TEL Communities

Helen Caldwell and Anna Cox | View as single page | Feedback/Impact
TEL Communities
Definitions: Theoretical background relevant to technology facilitated social learning
Research evidence: Systematic literature reviews on the theme of technology facilitated social learning

Characteristics of communities of practice

CoP elements imageWenger identifies three elements that need to be in place to form a CoP: the domain, the community and the practice. There is a shared domain of expertise or ‘collective competence’ that is valued by the group, which leads to the development of a repertoire of resources and strategies as the group solves problems together, seeks information from each other, reuses solutions and evaluates new developments in their field (Wenger, 2011, pp1-6)

Belonging to a CoP therefore gives increased agency to practitioners as it enables them to take collective responsibility for determining what they need to know and cuts across boundaries and formal structures. Key CoP features, then, are autonomy, informality, peer-to-peer learning and the existence of a structured framework within which the social learning takes place (Wenger, 2011).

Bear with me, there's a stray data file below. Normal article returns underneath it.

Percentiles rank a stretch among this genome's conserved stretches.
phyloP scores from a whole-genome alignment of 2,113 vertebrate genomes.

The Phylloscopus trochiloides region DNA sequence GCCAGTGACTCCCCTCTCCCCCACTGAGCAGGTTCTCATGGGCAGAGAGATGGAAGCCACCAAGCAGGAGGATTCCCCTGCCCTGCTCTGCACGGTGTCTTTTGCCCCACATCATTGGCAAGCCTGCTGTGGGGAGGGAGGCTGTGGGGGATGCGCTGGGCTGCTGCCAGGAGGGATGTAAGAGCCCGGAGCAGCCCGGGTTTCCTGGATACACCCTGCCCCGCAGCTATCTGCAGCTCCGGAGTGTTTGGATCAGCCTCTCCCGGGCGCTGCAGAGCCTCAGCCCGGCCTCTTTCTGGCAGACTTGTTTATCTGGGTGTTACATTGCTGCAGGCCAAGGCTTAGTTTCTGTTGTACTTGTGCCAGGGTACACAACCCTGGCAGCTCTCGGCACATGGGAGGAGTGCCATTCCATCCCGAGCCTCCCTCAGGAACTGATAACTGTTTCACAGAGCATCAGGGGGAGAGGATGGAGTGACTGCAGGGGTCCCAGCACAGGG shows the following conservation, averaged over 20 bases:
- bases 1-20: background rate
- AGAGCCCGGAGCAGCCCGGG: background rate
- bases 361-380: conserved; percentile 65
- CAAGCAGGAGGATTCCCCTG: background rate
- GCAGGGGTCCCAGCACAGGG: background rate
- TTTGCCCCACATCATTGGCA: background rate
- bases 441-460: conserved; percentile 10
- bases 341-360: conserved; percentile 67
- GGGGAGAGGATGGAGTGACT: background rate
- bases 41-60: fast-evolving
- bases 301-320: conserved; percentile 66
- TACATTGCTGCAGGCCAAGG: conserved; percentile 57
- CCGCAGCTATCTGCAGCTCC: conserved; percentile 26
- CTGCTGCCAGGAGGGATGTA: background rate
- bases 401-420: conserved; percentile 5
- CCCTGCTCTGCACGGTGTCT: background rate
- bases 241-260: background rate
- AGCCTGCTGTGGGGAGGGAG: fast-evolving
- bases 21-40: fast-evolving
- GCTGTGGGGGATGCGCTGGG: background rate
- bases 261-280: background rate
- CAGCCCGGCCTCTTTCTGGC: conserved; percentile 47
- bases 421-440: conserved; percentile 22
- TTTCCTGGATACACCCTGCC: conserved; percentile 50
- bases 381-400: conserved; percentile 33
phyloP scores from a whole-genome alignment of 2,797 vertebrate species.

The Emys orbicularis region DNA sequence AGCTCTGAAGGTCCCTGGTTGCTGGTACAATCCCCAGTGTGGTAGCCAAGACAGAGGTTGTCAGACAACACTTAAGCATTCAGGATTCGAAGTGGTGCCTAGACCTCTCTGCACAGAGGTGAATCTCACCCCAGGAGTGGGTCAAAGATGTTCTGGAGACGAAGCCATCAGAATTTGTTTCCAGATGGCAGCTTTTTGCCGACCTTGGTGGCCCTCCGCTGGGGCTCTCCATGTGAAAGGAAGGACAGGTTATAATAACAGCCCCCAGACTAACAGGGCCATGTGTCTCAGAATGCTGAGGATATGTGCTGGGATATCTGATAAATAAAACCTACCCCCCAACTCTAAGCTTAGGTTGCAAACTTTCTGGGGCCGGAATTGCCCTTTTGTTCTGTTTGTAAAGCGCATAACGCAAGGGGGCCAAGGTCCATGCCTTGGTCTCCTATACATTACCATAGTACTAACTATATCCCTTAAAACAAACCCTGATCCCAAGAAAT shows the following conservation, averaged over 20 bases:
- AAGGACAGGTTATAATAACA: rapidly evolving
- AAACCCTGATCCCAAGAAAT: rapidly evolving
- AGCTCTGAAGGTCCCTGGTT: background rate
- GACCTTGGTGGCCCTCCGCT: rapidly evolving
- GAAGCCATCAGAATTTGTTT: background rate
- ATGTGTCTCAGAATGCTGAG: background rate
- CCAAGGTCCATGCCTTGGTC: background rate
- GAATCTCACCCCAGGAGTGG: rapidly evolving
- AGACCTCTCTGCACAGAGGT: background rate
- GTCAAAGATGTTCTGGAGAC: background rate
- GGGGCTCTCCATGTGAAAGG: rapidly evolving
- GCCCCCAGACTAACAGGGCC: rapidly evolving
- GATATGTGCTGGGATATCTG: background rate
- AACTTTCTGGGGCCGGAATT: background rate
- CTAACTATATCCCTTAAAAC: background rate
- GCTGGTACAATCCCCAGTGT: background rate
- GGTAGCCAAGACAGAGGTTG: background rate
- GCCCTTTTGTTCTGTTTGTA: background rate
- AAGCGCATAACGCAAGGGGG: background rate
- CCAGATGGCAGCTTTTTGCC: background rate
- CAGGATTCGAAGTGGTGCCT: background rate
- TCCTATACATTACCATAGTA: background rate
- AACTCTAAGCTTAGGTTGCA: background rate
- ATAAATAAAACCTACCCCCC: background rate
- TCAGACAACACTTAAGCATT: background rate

Furthermore, communities have been described as having a life cycle  (Palloff and Pratt, 1999; Seufert, 2000). Seufert, for example, identifies four phases, content, intention, contracting and settlement.

Read more about the notion of community in the context of education here: What is community?


Palloff, R., & Pratt, K. (1999). Building learning communities in cyberspace: effective strategies for the online classroom. San Francisco: Jossey-Bass.

Seufert, S. (2000). The NetAcademy as a medium for learning communities.Educational Technology and Society,3(3), 122–136.

Wenger, E. (2011). Communities of Practice: A brief introduction.